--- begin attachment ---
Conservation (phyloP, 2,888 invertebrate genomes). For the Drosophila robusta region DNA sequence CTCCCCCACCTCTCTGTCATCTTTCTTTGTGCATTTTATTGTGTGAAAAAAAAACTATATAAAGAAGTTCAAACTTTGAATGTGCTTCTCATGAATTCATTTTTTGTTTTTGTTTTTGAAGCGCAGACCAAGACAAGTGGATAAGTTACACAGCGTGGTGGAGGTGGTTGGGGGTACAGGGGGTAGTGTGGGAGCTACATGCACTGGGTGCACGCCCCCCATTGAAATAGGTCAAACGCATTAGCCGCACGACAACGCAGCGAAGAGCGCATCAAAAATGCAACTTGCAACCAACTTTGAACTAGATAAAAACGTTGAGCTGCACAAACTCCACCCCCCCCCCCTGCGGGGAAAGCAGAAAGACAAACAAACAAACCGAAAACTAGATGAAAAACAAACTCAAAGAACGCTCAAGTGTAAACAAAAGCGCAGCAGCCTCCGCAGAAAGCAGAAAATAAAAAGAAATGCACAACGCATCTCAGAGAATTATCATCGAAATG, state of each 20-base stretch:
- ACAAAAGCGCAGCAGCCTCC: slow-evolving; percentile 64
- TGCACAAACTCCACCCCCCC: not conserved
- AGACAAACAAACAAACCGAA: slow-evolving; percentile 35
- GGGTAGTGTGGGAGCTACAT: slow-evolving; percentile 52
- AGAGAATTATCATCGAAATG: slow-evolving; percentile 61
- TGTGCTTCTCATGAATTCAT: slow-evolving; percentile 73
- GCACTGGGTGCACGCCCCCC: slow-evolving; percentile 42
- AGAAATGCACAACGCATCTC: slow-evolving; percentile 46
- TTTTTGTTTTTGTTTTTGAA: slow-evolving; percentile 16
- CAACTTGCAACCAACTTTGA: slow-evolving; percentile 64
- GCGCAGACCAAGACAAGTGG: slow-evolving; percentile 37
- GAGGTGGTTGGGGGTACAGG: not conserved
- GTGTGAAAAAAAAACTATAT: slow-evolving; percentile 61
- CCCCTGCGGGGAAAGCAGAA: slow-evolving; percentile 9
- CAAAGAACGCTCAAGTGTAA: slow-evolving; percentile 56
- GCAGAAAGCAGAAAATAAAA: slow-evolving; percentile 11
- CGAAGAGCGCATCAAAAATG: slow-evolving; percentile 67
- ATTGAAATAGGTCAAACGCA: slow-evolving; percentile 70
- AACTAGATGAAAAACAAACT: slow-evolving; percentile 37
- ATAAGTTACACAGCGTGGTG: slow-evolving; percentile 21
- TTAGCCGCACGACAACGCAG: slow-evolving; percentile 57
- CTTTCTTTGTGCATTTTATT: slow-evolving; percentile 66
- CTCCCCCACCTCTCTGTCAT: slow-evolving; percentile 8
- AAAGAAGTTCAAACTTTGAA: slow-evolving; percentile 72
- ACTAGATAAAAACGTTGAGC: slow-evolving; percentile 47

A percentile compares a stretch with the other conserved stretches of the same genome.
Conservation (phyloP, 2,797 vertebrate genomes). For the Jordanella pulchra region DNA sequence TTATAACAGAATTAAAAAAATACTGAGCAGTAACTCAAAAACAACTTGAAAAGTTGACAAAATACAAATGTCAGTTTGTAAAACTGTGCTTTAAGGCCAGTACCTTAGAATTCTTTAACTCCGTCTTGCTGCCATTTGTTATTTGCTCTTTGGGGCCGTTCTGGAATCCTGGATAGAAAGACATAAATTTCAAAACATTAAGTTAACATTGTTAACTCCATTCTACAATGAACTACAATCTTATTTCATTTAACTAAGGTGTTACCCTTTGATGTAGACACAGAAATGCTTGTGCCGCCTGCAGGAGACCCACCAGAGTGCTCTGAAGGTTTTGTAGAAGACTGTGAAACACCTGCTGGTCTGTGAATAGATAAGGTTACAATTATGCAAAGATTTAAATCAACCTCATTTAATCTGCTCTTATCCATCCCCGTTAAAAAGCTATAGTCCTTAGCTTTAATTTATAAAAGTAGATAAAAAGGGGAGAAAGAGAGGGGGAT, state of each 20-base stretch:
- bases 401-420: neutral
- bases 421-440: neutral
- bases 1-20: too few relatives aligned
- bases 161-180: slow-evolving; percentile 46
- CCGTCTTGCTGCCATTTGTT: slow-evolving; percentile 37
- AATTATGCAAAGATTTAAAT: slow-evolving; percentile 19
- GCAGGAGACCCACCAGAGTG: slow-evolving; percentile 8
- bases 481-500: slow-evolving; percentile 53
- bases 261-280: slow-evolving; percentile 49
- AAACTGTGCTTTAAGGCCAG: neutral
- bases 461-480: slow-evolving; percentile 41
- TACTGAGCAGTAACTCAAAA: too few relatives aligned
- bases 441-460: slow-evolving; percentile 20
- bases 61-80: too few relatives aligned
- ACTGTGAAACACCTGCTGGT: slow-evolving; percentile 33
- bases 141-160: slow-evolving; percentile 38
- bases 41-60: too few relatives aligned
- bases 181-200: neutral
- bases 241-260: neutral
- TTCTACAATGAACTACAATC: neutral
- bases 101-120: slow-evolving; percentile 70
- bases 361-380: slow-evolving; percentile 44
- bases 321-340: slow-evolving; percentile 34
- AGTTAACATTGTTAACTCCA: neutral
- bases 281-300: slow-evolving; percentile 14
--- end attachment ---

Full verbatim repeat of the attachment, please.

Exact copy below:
Conservation (phyloP, 2,888 invertebrate genomes). For the Drosophila robusta region DNA sequence CTCCCCCACCTCTCTGTCATCTTTCTTTGTGCATTTTATTGTGTGAAAAAAAAACTATATAAAGAAGTTCAAACTTTGAATGTGCTTCTCATGAATTCATTTTTTGTTTTTGTTTTTGAAGCGCAGACCAAGACAAGTGGATAAGTTACACAGCGTGGTGGAGGTGGTTGGGGGTACAGGGGGTAGTGTGGGAGCTACATGCACTGGGTGCACGCCCCCCATTGAAATAGGTCAAACGCATTAGCCGCACGACAACGCAGCGAAGAGCGCATCAAAAATGCAACTTGCAACCAACTTTGAACTAGATAAAAACGTTGAGCTGCACAAACTCCACCCCCCCCCCCTGCGGGGAAAGCAGAAAGACAAACAAACAAACCGAAAACTAGATGAAAAACAAACTCAAAGAACGCTCAAGTGTAAACAAAAGCGCAGCAGCCTCCGCAGAAAGCAGAAAATAAAAAGAAATGCACAACGCATCTCAGAGAATTATCATCGAAATG, state of each 20-base stretch:
- ACAAAAGCGCAGCAGCCTCC: slow-evolving; percentile 64
- TGCACAAACTCCACCCCCCC: not conserved
- AGACAAACAAACAAACCGAA: slow-evolving; percentile 35
- GGGTAGTGTGGGAGCTACAT: slow-evolving; percentile 52
- AGAGAATTATCATCGAAATG: slow-evolving; percentile 61
- TGTGCTTCTCATGAATTCAT: slow-evolving; percentile 73
- GCACTGGGTGCACGCCCCCC: slow-evolving; percentile 42
- AGAAATGCACAACGCATCTC: slow-evolving; percentile 46
- TTTTTGTTTTTGTTTTTGAA: slow-evolving; percentile 16
- CAACTTGCAACCAACTTTGA: slow-evolving; percentile 64
- GCGCAGACCAAGACAAGTGG: slow-evolving; percentile 37
- GAGGTGGTTGGGGGTACAGG: not conserved
- GTGTGAAAAAAAAACTATAT: slow-evolving; percentile 61
- CCCCTGCGGGGAAAGCAGAA: slow-evolving; percentile 9
- CAAAGAACGCTCAAGTGTAA: slow-evolving; percentile 56
- GCAGAAAGCAGAAAATAAAA: slow-evolving; percentile 11
- CGAAGAGCGCATCAAAAATG: slow-evolving; percentile 67
- ATTGAAATAGGTCAAACGCA: slow-evolving; percentile 70
- AACTAGATGAAAAACAAACT: slow-evolving; percentile 37
- ATAAGTTACACAGCGTGGTG: slow-evolving; percentile 21
- TTAGCCGCACGACAACGCAG: slow-evolving; percentile 57
- CTTTCTTTGTGCATTTTATT: slow-evolving; percentile 66
- CTCCCCCACCTCTCTGTCAT: slow-evolving; percentile 8
- AAAGAAGTTCAAACTTTGAA: slow-evolving; percentile 72
- ACTAGATAAAAACGTTGAGC: slow-evolving; percentile 47

A percentile compares a stretch with the other conserved stretches of the same genome.
Conservation (phyloP, 2,797 vertebrate genomes). For the Jordanella pulchra region DNA sequence TTATAACAGAATTAAAAAAATACTGAGCAGTAACTCAAAAACAACTTGAAAAGTTGACAAAATACAAATGTCAGTTTGTAAAACTGTGCTTTAAGGCCAGTACCTTAGAATTCTTTAACTCCGTCTTGCTGCCATTTGTTATTTGCTCTTTGGGGCCGTTCTGGAATCCTGGATAGAAAGACATAAATTTCAAAACATTAAGTTAACATTGTTAACTCCATTCTACAATGAACTACAATCTTATTTCATTTAACTAAGGTGTTACCCTTTGATGTAGACACAGAAATGCTTGTGCCGCCTGCAGGAGACCCACCAGAGTGCTCTGAAGGTTTTGTAGAAGACTGTGAAACACCTGCTGGTCTGTGAATAGATAAGGTTACAATTATGCAAAGATTTAAATCAACCTCATTTAATCTGCTCTTATCCATCCCCGTTAAAAAGCTATAGTCCTTAGCTTTAATTTATAAAAGTAGATAAAAAGGGGAGAAAGAGAGGGGGAT, state of each 20-base stretch:
- bases 401-420: neutral
- bases 421-440: neutral
- bases 1-20: too few relatives aligned
- bases 161-180: slow-evolving; percentile 46
- CCGTCTTGCTGCCATTTGTT: slow-evolving; percentile 37
- AATTATGCAAAGATTTAAAT: slow-evolving; percentile 19
- GCAGGAGACCCACCAGAGTG: slow-evolving; percentile 8
- bases 481-500: slow-evolving; percentile 53
- bases 261-280: slow-evolving; percentile 49
- AAACTGTGCTTTAAGGCCAG: neutral
- bases 461-480: slow-evolving; percentile 41
- TACTGAGCAGTAACTCAAAA: too few relatives aligned
- bases 441-460: slow-evolving; percentile 20
- bases 61-80: too few relatives aligned
- ACTGTGAAACACCTGCTGGT: slow-evolving; percentile 33
- bases 141-160: slow-evolving; percentile 38
- bases 41-60: too few relatives aligned
- bases 181-200: neutral
- bases 241-260: neutral
- TTCTACAATGAACTACAATC: neutral
- bases 101-120: slow-evolving; percentile 70
- bases 361-380: slow-evolving; percentile 44
- bases 321-340: slow-evolving; percentile 34
- AGTTAACATTGTTAACTCCA: neutral
- bases 281-300: slow-evolving; percentile 14